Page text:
Monday, July 27, 2009

A fireman can't let people burn

The other day I was pondering the issue of radical evil, following this blogpost as I continued to check my favourite lurking places on the Internet. As it sometimes happens, a series of comments/posts emerged from the cyber fog and left their imprint upon my mind, for a variety of reasons. Only later did I realize that these comments --each from very different authors-- were somehow in conversation with each other, in that they offset the deeply riven difference in the moral principles that animate the positions declared in them.

I have decided to post the relevant quotes from each venue and let a certain picture emerge:

I. Two Comments by two posters in conversation on some message board:

First comment:

It's interesting to think about Rwanda. Everybody believes not sending massive foreign troops in there was a ghastly mistake. We assume that would have ended the war and prevented the genocide and everything would have been fine. But why do we assume that? What makes us think even more people might not have been killed over a longer period of time in some endless power struggle with us westerners trapped in the middle, unable to fix it and unable leave? Of course, it's assumed we could have just run in, stopped the genocide and left. As it is, the Rwandans had no choice but to fix their problem themselves, and it seems like they've done not a bad job so far.

Second Comment:

There are a lot of black Africans (safe ones of course) suggesting that aid to Africa is simply allowing Africans to put off reform, both by tamping down the extreme violence that would lead to massive continent-wide revolt, and by enriching those already in power. That may also be the case in Afghanistan. If we pulled out altogether, conditions could get much worse for civilians in the short term, but bring about the kind of peoples' revolution that would result in a stable government.

II. Via Terry Glavin: "David Aaronovitch
: "And if we were to pull out now (and forget here the question of relationships with our allies, and imagine that they do the same), what then? Happy, peaceful Taleban, alone to do what they will with their statues and women, free to find their own way to God and content to allow everyone else to do the same? Happy fundamentalists of Swat, uninflamed by trans-border bombings, taking their part in a peaceful Pakistan?"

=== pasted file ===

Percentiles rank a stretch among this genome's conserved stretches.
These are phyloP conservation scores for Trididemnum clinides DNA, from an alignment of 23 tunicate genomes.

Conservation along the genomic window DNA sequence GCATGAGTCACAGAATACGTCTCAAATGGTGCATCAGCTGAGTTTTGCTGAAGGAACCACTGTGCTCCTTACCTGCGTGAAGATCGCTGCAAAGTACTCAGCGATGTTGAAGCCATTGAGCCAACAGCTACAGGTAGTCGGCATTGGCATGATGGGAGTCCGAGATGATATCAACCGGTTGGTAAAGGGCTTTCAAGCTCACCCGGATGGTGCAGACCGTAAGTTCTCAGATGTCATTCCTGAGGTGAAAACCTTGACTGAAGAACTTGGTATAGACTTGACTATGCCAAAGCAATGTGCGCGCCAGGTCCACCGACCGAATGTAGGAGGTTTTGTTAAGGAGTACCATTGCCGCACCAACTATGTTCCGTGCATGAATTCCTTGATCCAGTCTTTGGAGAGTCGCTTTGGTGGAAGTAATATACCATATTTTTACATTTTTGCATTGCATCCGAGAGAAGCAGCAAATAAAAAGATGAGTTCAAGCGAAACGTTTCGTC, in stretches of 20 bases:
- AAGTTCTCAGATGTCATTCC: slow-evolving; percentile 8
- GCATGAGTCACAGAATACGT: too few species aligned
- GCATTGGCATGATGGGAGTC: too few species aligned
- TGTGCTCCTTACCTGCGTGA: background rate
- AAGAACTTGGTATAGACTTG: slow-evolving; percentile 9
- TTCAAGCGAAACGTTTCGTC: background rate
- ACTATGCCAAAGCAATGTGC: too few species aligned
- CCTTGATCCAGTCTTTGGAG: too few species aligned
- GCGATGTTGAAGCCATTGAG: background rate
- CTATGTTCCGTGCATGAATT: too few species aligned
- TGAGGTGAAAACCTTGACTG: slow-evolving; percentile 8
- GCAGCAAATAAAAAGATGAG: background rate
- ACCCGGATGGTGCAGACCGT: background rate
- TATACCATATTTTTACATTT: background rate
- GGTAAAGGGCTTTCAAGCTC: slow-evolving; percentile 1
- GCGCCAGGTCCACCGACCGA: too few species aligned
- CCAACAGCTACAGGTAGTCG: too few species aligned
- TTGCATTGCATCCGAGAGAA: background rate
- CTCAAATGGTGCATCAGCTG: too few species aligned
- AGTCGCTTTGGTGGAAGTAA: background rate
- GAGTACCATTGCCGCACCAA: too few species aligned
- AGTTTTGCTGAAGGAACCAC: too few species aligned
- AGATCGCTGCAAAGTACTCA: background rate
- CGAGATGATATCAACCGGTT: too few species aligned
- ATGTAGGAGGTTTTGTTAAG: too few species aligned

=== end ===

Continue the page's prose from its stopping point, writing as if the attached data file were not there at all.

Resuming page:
III. From Sign and Sight:

In a highly moving article the physicist Janusz Ostrowski describes (here in the German version) his experience of the Warsaw Ghetto Uprising as a fireman. The Polish fire brigade was hired by the Germans to ensure that the houses with people in them were razed to the ground, while those containing goods remained standing. One day the firement discovered some young girls crying for help in a burning house. "The sergeant ordered us to ascertain whether szkopy (German Soldaten) or szaulisy (a derogatory term for Lithuanian, Latvian, or Ukrainian guards) were nearby. Once we'd given the all clear, he said: 'Any one who wants to can head for the other truck, but if you're feeling brave, we going to them out of there.' Three men headed off. Jurek said: 'I'm not risking my life for a couple of Jewesses who the Germans are going to kill sooner or later, if not here then somewhere else. There's no point. And if you get them out the szaulisy will come along, rape the prettiest ones and shoot the rest! This is an idiotic risk of life.' And he left. Somewhat hesitantly, as if he was ashamed. I agreed with him in principle. But the sergeant caught my eye and then, looking up at the windows, he said: 'A fireman can't let people burn.'"

To recap:

I: The Rwandan genocide came and went without outside intervention. Consequently, things have worked out not too badly for the Rwandans. There is a lesson to be learned from this chapter in history.

II: If we were to abandon Afghanistan now, what would happen to those targeted by the Taleban, namely, women and girls?

III: A fireman can't let people burn, even if he knows that the human beings he rescues will be murdered soon after.

In considering the above, I think we need to recall this document:

Convention on the Prevention and Punishment of the Crime of Genocide

And this Meditation XVII by John Donne: Any man's death diminishes me, because I am involved in mankind"

And this, from Elie Wiesel:

The opposite of love is not hate, it's indifference.


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